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For members


Six useful products I discovered in Denmark

Denmark is well known for its tradition for high quality design, but which products make a difference to everyday life?

Six useful products I discovered in Denmark

Inbuilt bike locks 

There’s no need to carry around a heavy and impractical chain to lock up your bicycle in Denmark, as these all come fitted (or you can cheaply add) an inbuilt lock on the frame of the bike.

The lock is the form of a circular bar which is released by a key and goes between the spokes of the back wheel, meaning it can’t be turned when the lock is in the fixed position.

This way, bikes can be locked while still standing freely – which is just as well, since there are not enough railings and bike stands in the country to accommodate the many, many bicycles.

Of course, a locked bike can, in theory, be picked up and carried away even if the wheel doesn’t turn and unfortunately, this does happen sometimes. But not enough to undermine the public trust in bicycle wheel locks.

Photo: Mads Claus Rasmussen/Ritzau Scanpix

Rain trousers

Rain trousers/pants (regnbukser) can be bought on their own or with a matching jacket as part of a regnsæt (“rain set”).

These waterproof pants are a novelty to those of us who don’t come from bicycle cultures, but after your first rainy day cycling commute leaves you at the office with drenched trousers, you’ll understand the appeal.

They are designed to fit over your regular trousers and can be stretched over the top of your shoes and held underneath them with a piece of elastic attached to the bottom hem.

While primarily designed for cycling, they also come in handy for walking around during Denmark’s regular spells of cold, damp weather.

Photo: Emil Helms/Ritzau Scanpix

READ ALSO: Essential rain gear for a wet Danish winter (and spring, summer, autumn)

The flatbed toaster

There’s something indefinably satisfying about putting two slices of bread in a toaster and waiting for the ‘ping’ as they pop up, warm and ready for spreading.

However, there’s no getting around the fact that toasters are a bit impractical when it comes to thick slices and rolls.

Of course, you can also warm bread in the oven, but it’s more hassle and not for quite the same result.

Enter the flatbed toaster. This device is much more popular in Denmark than the pop-up version and enables easy, simultaneous warming of several slices of bread of various shapes and sizes – including of course, the national favourite, rye bread.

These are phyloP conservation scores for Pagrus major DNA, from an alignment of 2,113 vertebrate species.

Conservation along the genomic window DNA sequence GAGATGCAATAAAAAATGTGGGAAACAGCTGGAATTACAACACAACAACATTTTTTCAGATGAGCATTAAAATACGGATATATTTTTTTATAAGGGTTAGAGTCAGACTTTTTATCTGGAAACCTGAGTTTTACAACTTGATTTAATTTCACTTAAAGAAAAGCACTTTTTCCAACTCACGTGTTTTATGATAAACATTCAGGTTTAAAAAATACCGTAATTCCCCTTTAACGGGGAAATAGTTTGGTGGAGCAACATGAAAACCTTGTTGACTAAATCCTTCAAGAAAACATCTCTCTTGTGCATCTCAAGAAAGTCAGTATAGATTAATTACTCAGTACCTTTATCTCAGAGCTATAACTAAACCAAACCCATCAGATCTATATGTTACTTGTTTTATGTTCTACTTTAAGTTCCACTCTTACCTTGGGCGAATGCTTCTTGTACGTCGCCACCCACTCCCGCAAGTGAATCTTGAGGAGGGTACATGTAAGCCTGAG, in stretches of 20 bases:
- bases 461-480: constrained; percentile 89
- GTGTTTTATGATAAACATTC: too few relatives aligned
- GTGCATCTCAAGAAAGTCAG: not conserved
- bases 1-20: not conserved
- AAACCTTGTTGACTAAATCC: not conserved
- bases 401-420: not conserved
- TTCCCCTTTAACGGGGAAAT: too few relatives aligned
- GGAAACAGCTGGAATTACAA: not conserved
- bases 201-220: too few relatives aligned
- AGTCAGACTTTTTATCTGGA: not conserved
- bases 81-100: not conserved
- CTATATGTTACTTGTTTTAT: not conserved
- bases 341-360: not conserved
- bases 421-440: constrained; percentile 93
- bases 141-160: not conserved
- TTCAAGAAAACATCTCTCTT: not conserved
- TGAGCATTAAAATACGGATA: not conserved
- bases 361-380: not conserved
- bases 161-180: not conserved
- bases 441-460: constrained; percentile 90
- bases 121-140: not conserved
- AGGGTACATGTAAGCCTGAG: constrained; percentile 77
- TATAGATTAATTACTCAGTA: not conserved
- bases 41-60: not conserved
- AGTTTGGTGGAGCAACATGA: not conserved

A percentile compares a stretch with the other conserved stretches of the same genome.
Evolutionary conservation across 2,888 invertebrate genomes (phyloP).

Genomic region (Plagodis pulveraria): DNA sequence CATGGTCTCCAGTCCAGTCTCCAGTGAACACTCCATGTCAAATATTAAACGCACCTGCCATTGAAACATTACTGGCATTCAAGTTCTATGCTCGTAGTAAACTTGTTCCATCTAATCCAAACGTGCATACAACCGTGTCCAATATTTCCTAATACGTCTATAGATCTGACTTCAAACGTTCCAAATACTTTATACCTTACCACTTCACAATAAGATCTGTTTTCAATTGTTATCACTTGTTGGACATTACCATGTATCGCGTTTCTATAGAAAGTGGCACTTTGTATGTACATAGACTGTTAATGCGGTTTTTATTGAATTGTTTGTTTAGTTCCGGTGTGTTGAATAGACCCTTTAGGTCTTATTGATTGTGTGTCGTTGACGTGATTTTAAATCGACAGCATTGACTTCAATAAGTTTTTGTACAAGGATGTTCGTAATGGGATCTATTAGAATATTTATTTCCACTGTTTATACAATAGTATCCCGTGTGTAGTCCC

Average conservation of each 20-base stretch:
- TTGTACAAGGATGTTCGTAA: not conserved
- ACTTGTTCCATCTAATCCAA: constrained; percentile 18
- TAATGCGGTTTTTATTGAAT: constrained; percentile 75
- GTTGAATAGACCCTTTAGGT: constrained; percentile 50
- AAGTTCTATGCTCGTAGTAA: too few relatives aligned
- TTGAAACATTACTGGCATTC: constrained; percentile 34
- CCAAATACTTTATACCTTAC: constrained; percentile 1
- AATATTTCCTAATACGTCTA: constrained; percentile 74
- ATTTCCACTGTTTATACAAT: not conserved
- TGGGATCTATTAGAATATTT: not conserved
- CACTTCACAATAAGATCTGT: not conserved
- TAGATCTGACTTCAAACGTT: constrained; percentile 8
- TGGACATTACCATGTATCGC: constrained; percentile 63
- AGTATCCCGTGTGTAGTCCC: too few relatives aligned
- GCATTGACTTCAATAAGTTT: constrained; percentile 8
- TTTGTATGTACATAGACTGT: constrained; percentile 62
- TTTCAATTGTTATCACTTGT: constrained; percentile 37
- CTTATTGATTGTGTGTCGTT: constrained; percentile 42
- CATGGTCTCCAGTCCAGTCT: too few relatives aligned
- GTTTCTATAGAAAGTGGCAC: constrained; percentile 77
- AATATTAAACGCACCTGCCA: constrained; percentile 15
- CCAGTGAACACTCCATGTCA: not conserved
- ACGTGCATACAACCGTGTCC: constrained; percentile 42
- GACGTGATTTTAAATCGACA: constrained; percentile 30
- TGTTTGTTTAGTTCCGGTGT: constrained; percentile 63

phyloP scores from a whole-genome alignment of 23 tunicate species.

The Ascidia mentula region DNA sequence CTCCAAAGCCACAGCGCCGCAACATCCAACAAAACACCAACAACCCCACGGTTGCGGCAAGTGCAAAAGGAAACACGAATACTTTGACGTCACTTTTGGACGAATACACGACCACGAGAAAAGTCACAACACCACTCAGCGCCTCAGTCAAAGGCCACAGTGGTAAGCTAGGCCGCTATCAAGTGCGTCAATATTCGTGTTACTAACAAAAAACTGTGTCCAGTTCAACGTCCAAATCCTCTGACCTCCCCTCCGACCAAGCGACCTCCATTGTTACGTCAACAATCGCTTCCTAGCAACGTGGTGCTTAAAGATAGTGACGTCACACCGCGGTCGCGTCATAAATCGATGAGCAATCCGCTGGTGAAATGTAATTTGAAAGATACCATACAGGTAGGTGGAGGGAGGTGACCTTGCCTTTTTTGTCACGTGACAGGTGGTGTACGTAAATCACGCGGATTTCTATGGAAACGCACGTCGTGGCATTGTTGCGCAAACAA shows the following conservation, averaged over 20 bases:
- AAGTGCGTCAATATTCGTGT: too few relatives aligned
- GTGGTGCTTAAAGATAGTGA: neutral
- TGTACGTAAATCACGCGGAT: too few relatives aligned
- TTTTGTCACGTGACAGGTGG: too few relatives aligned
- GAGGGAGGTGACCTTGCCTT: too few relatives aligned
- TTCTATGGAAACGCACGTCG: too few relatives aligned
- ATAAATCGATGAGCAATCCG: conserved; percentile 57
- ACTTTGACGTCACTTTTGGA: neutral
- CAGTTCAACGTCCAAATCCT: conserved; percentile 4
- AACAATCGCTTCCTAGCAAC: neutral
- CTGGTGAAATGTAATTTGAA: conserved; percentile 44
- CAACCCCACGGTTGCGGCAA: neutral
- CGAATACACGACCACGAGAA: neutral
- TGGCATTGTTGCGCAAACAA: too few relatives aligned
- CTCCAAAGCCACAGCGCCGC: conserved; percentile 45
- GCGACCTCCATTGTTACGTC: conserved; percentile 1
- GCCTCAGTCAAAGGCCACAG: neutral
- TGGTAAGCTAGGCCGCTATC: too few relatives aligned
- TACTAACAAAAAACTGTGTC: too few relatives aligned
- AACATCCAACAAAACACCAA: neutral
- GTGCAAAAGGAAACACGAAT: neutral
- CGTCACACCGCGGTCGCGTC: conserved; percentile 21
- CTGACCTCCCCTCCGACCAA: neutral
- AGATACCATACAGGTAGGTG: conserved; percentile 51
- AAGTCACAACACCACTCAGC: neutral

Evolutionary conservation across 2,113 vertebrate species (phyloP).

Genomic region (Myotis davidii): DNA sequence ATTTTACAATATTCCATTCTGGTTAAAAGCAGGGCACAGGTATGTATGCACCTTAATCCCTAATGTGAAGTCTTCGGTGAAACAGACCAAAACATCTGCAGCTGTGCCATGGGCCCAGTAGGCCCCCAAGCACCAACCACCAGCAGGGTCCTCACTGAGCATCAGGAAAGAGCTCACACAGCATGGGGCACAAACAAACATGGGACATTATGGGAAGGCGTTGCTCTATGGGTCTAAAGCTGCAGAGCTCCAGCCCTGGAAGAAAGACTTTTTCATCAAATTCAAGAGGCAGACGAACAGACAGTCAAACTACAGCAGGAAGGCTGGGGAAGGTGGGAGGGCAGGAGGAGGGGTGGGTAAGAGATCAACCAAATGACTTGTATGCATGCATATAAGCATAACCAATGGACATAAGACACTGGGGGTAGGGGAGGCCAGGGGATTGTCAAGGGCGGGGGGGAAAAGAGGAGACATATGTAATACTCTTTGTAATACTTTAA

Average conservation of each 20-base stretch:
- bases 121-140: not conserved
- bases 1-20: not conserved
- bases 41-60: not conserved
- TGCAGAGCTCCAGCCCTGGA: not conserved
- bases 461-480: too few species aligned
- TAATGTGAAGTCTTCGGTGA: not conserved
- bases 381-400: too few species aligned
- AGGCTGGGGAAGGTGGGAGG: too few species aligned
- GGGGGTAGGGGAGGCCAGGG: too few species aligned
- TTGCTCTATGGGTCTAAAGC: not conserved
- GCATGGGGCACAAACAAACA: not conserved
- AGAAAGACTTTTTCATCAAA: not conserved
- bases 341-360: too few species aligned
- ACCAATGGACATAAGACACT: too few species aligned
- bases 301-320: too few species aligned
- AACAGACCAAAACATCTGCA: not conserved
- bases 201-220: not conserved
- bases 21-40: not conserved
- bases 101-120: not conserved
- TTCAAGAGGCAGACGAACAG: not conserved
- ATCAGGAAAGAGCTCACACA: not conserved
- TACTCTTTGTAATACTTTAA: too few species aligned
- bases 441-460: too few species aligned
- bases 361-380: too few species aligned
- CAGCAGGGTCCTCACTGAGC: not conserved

Pro tip: turn the dial less for toasting the second side of the bread, because the element will already be warm. This way you avoid burning the second side.

Photo: Liselotte Sabroe/Ritzau Scanpix

The cheese slicer

Cheese products popular in Denmark include havarti and the Cheasy range from dairy Arla.

These are both soft cheeses and should be cut with an ostehøvl (cheese slicer), a quintessential Danish kitchen utensil.

There are two types of ostehøvl: a wire-based type and a version that looks a bit like a trowel, with a raised edge and a gap in the middle for the sliced cheese to pass through.

Cutting Danish soft cheese with a knife will turn the block into a crumbling mess, so in this setting you can’t really avoid using the specialised slicers. And while their usefulness is diminished for something like cheddar, there are plenty of softer cheeses in other countries that would surely benefit from being set about with an ostehøvl.

One thing to be aware of: injudicious use of the slicer can cause a “ski slope” cheese block, creating uneven slices and leaving one side of the block thicker than the other. Slice evenly.

READ ALSO: Why does Denmark produce so much cheese?

Foam washing cloths for babies

If you’re a parent and have found yourself struggling with a pile of dirty wet wipes or cotton pads after changing your baby, you may have found yourself wondering if there’s another way.

In Denmark, there is: the engangsvaskeklude (disposable washing cloth) comes in tightly-stuffed packets of 50-100 small, square foam cloths, around 20 square centimetres in size.

The cloths are made from thin slices of polyether foam, a type often used in sofa cushions. Manufacturers say it is better for the environment than other types, and the advantage against wet wipes is they are perfume-free.

They just need to be made damp with a splash of lukewarm water, then you’re ready to wipe – they tend to have a good success rate for picking up baby poo.

A sticker saying ‘no thanks’ to junk mail

We’re talking about physical junk mail here, not the type that goes into your email spam box although if there was a sticker for this, I’d be at the front of the queue.

The reklamer, nej tak (“advertisements, no thank you”) sticker can be ordered from FK Distribution, the company which operates Denmark’s tilbudsaviser (“special offer newspaper”) deliveries. These result in piles of paper leaflets, detailing offers at supermarkets, being pushed through letter boxes every day.

These leaflets are useful for bargain hunters, but many people take them out of their overfilled letter box and dump them straight into recycling containers. If you have a nej tak sticker on your letter box, you won’t receive any of the brochures in the first place.

You can also choose a sticker which says “no thanks” to adverts but excludes the offer leaflets, so you can cut down on the junk mail while still keeping abreast of good deals.

Have I missed any good ones? Let me know.